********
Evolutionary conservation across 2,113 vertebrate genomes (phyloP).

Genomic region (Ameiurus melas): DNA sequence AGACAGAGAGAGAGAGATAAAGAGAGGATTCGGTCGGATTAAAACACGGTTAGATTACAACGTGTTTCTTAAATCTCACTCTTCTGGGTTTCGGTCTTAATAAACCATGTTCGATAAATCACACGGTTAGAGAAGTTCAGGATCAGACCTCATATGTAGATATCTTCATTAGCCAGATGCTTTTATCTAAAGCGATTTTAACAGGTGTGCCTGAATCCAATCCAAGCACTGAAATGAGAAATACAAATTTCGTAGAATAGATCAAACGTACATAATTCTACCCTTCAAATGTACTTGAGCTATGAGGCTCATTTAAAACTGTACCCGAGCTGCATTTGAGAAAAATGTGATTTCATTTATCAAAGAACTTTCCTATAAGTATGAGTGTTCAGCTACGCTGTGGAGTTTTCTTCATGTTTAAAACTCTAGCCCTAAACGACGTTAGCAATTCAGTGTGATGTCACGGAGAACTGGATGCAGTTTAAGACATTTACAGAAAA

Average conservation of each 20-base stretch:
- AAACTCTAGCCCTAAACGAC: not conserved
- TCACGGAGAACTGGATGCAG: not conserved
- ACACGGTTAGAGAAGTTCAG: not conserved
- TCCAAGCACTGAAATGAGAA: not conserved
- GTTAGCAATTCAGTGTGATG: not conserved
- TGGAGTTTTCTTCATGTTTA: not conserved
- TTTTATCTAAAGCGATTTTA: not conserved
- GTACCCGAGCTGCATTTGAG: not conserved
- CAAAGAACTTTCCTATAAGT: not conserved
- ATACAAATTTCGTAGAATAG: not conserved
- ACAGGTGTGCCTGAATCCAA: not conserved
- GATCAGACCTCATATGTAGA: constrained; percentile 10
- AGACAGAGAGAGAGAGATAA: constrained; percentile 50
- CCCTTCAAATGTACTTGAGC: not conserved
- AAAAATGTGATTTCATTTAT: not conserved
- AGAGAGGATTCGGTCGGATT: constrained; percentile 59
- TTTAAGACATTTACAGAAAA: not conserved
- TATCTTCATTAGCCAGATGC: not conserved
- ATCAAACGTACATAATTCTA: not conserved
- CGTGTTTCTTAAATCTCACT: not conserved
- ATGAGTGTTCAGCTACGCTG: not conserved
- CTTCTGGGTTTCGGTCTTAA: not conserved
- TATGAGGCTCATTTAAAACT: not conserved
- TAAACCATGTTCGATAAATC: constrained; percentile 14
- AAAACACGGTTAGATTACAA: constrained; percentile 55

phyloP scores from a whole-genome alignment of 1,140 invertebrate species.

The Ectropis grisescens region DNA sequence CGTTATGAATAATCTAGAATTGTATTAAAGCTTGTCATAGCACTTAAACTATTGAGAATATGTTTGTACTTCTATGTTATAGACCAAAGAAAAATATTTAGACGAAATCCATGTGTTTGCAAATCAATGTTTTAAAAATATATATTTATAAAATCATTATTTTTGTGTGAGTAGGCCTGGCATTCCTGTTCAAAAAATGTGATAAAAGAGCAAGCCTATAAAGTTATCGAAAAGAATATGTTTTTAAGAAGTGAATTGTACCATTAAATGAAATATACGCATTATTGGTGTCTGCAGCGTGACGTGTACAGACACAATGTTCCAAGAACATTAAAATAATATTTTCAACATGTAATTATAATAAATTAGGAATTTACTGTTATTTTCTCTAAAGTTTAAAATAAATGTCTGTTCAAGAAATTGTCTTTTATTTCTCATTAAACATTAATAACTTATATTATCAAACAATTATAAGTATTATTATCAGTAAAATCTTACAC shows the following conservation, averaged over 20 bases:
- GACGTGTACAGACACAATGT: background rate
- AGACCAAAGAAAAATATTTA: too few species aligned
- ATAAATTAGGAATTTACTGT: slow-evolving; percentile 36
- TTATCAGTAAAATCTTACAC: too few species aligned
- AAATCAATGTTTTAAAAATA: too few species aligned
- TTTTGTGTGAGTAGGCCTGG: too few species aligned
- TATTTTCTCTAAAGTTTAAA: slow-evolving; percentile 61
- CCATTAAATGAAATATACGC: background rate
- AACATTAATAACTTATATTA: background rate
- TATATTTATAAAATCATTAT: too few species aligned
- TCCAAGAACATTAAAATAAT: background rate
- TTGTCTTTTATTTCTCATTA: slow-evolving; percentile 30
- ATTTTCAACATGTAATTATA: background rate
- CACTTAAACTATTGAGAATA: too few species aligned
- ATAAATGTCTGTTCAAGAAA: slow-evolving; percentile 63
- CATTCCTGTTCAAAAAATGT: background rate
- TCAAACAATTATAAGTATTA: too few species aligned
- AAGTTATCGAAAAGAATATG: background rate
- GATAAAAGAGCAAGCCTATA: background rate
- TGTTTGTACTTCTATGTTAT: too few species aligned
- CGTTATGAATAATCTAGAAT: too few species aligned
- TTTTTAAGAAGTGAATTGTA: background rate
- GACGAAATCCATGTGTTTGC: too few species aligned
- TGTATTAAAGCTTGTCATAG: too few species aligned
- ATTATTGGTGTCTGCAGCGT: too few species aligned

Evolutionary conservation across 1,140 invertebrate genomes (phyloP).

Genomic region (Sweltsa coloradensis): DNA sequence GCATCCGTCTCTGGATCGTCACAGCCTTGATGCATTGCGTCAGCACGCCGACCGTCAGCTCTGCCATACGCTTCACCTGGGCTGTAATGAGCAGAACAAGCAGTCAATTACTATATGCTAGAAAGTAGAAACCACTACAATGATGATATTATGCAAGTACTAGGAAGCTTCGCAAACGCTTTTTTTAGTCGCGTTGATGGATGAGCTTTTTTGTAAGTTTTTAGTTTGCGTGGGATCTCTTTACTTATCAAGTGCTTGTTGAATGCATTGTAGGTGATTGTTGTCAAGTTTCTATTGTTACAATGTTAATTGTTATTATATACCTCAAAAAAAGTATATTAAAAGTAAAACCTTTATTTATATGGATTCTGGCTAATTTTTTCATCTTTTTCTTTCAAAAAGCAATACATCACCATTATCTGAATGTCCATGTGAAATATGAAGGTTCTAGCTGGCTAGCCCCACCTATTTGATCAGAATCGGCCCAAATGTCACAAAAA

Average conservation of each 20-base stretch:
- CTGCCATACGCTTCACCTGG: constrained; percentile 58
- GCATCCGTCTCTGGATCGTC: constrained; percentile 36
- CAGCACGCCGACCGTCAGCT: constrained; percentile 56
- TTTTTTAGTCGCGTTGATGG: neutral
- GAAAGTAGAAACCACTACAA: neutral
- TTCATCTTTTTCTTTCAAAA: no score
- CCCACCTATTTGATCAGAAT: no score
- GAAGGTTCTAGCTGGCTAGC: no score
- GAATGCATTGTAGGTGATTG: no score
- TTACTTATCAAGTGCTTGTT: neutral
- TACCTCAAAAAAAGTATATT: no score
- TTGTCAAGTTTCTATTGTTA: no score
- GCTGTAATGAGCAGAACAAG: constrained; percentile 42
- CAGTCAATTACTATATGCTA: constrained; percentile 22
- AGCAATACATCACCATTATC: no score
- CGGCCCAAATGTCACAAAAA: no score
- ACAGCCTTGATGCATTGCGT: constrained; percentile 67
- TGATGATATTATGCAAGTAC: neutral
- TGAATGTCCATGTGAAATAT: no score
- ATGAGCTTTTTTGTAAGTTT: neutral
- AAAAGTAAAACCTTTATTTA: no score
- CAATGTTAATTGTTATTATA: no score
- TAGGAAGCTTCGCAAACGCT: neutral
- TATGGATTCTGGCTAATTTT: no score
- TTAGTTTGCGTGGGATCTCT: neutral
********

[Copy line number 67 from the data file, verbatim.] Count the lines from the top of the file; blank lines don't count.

- GAATGCATTGTAGGTGATTG: no score